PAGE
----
Tilda Swinton, one of David Bowie’s friends and collaborators, said: “In 2013, the V&A’s David Bowie Is… exhibition gave us unquestionable evidence that Bowie is a spectacular example of an artist, who not only made unique and phenomenal work, but who has an influence and inspiration far beyond that work itself. Ten years later, the continuing regenerative nature of his spirit grows ever further in popular resonance and cultural reach down through younger generations.
Tristram Hunt, Director of the V&A, said: “David Bowie was one of the greatest musicians and performers of all time. The V&A is thrilled to become custodians of his incredible archive, and to be able to open it up for the public. Bowie’s radical innovations across music, theatre, film, fashion, and style – from Berlin to Tokyo to London – continue to influence design and visual culture and inspire creatives from Janelle Monáe to Lady Gaga to Tilda Swinton and Raf Simons. Our new collections centre, V&A East Storehouse, is the ideal place to put Bowie’s work in dialogue with the V&A’s collection spanning 5,000 years of art, design, and performance. My deepest thanks go to the David Bowie Estate, Blavatnik Family Foundation and Warner Music Group for helping make this a reality and for providing a new sourcebook for the Bowies of tomorrow.” Spanning Bowie’s career, the archive features handwritten lyrics, letters, sheet music, original costumes, fashion, photography, film, music videos, set designs, Bowie’s own instruments, album artwork and awards. It also includes more intimate writings, thought processes and unrealised projects, the majority of which have never been seen in public before.
Highlights include stage costumes such as Bowie’s breakthrough Ziggy Stardust ensembles designed by Freddie Burretti (1972), Kansai Yamamoto’s flamboyant creations for the Aladdin Sane tour (1973) and the Union Jack coat designed by Bowie and Alexander McQueen for the Earthling album cover (1997). The archive also includes handwritten lyrics for songs including Fame (1975), “Heroes” (1977) and Ashes to Ashes (1980), as well as examples of the “cut up” method of writing introduced to Bowie by the writer William Burroughs. Additionally, the archive holds a series of intimate notebooks from every era of Bowie’s life and career. The archive also includes a photo collage of film stills from The Man Who Fell to Earth (1975- 76), directed by Nicolas Roeg and featuring Bowie, and over 70,000 photographs, prints, negatives, large format transparencies, slides and contact sheets taken by some of the 20th century’s leading photographers from Terry O’Neill to Brian Duffy and Helmut Newton. Among other highlights are instruments, amps, and other equipment, including Brian Eno’s EMS Synthesizer from Bowie’s seminal Low (1977) and “Heroes” albums and a Stylophone.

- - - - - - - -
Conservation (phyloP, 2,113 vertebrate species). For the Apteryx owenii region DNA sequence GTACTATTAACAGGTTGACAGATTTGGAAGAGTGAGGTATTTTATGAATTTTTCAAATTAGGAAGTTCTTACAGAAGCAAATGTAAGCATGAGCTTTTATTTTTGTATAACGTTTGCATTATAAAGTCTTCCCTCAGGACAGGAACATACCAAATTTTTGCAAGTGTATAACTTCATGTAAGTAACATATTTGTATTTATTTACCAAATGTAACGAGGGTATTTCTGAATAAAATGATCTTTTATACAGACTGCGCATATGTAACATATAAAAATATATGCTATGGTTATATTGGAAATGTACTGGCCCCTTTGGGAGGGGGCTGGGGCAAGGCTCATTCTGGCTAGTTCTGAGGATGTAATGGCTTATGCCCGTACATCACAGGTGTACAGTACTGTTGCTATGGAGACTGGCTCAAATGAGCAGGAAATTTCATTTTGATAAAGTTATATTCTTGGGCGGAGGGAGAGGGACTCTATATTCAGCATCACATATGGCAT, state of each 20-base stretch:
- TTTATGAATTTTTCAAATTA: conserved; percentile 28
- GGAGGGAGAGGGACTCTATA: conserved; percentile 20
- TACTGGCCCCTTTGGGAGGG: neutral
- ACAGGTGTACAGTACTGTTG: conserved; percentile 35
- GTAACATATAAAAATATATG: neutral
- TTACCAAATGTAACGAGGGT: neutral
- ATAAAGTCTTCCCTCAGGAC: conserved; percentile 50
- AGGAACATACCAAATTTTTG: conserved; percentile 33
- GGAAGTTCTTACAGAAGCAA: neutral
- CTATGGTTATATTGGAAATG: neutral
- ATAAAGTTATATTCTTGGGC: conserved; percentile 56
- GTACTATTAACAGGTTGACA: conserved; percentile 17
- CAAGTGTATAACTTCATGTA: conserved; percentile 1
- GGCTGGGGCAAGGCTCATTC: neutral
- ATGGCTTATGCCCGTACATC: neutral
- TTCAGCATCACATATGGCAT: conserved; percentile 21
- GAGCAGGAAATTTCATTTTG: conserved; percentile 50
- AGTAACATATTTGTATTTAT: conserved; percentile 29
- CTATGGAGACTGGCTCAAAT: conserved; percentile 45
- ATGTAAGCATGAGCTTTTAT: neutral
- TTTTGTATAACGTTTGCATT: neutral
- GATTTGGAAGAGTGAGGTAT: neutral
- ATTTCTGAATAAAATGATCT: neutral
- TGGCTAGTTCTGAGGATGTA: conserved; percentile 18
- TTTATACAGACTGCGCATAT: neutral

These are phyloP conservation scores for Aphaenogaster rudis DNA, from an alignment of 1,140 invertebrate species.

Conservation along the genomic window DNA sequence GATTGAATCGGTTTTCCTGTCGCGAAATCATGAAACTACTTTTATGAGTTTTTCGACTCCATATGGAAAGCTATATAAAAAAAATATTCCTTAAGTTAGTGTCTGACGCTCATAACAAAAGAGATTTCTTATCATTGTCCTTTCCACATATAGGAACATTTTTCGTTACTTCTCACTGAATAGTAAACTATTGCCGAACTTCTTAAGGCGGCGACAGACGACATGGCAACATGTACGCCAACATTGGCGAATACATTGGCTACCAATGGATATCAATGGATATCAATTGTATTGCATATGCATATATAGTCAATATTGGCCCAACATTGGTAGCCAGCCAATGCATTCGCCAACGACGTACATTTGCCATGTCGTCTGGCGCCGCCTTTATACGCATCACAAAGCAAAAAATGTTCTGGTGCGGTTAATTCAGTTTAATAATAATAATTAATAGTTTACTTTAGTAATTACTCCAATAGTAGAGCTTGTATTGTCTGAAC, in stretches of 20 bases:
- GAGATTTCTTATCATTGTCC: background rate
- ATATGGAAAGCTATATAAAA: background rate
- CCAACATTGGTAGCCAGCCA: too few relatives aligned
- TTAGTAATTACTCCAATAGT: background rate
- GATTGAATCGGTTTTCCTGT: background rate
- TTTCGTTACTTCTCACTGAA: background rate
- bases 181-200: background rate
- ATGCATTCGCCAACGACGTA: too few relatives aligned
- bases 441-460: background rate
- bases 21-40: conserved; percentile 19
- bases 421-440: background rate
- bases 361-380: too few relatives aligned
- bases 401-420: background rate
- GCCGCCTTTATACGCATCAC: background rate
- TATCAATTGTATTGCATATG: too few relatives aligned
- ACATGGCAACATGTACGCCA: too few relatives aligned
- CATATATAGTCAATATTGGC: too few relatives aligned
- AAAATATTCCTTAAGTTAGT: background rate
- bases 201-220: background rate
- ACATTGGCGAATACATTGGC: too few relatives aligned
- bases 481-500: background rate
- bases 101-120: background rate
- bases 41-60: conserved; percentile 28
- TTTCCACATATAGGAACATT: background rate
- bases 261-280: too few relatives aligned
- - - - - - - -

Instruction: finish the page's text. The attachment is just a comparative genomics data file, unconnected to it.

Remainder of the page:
Taking visitors behind the scenes, it will enable unprecedented access to the nation’s collections, in a new purpose-built home for over 250,000 objects, 350,000 books and 1,000 archives. V&A East Storehouse brings together conservation labs, working stores, research and reading rooms with galleries, display and performance spaces and creative studios – brought together through an extensive public network centred around the Collections Hall, to create a unique experience for visitors. At The David Bowie Centre for the Study of Performing Arts at V&A East Storehouse, from 2025, fans will be able to get upclose and gain new insights into Bowie’s creative process like never before. international tour, becoming one of the V&A’s most popular exhibitions of all time.